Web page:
Abstract: Parenting Interventions for Biological Parents of Children in Foster Care: A Systematic Review (Society for Social Work and Research 23rd Annual Conference - Ending Gender Based, Family and Community Violence)

307P Parenting Interventions for Biological Parents of Children in Foster Care: A Systematic Review

Friday, January 18, 2019
Continental Parlors 1-3, Ballroom Level (Hilton San Francisco)
* noted as presenting author
Stacy Dunkerley, MSW, Graduate Research Assistant, University of Kansas, Lawrence, KS
Megan Leopold, MSW, Student, University of Kansas, Lawrence, KS

Parenting interventions have been shown to reduce conduct problems for children and reduce depression symptoms for parents (Shaw et al., 2009). In child welfare, parenting interventions have been primarily implemented with biological parents at risk of child removal and with foster parents (Akin et al., 2016). Few studies have examined the use of evidence-supported parenting interventions with biological parents of children in foster care, although most reunification case plans require biological parents complete a parenting course (D’Andrade & Chambers, 2012). As such, little is known about the effects of parenting interventions for biological parents on child and family outcomes, such as parent and child functioning and reunification.



The systematic review included a comprehensive literature search of four academic databases, gray literature search, and reference mining. Studies were included if the parenting intervention was provided to biological parents while the child was in foster care and the interventions included: 1) research to support the intervention or 2) a manual or guidelines for the parenting model. The outcome variables of interest were: 1) reunification, 2) parent functioning or parent skill attainment, and 3) child functioning. Both authors participated in the systematic review process to enhance reliability.



Initial systematic search results produced a total of 146 unduplicated publications. The final sample consisted of five publications that met study inclusion criteria. A data extraction form specifically developed for the study assisted in the extraction of sample characteristics, outcome measurements, instrument(s) used, psychometric properties, statistical approaches, and validity and reliability elements. Two studies examined reunification as an outcome variable and both found that overall children who received the intervention reunified at higher rates than children in comparison groups. One study examined child functioning and child behavior as outcomes and found a statistically significant effect in the intervention group on social-emotional functioning and child behavior. Two studies examined parent functioning or skill attainment as an outcome. One found no significant change in parenting skill, but did find intervention effects on caregiver functioning. The second study found significant differences for the intervention group on positive discipline and clear expectations, with biological parents maintaining gains on positive discipline more than foster parents. Psychometric properties were reported on three out of five studies.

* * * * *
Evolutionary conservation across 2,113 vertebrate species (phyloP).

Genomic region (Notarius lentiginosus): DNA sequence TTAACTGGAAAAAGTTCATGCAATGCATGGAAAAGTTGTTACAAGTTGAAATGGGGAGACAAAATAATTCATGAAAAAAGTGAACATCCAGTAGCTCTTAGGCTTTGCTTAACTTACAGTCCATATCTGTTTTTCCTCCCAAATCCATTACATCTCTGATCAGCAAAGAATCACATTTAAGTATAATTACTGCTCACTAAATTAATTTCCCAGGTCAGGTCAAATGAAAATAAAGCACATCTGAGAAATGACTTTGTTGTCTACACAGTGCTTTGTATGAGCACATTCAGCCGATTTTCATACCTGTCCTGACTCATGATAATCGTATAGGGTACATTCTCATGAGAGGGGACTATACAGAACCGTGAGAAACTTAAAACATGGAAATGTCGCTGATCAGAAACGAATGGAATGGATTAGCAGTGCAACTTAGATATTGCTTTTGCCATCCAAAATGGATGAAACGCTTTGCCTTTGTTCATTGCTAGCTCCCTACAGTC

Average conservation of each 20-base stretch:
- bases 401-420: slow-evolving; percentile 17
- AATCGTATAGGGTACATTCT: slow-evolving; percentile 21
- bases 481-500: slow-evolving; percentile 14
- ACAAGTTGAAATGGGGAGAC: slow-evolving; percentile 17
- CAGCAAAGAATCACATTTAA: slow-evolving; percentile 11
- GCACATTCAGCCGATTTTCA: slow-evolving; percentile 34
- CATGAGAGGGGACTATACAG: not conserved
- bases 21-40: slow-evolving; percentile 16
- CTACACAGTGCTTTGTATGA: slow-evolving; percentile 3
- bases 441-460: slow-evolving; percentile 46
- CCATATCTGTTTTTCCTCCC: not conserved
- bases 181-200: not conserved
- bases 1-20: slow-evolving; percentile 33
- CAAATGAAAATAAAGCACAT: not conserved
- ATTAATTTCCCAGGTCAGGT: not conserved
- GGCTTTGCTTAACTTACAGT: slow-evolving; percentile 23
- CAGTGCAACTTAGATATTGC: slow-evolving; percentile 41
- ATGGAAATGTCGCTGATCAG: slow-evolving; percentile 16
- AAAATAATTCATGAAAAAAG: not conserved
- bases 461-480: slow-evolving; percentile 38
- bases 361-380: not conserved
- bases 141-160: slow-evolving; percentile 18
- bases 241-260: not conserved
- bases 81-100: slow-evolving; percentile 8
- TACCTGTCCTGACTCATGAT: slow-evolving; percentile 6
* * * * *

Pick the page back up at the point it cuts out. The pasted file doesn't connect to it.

Conclusion: This systematic review contributes to the existing foster care literature by evaluating the effectiveness of parenting interventions for biological parents while their children are in foster care. Few studies met inclusion criteria, indicating a need for future research on these interventions with this parent population. Previous research indicates most parents whose children are in foster care are required to participate in a parenting class. Thus, evidence-supported parenting interventions offer a promising strategy for improving parent and child functioning with a goal of supporting safe and timely family reunification.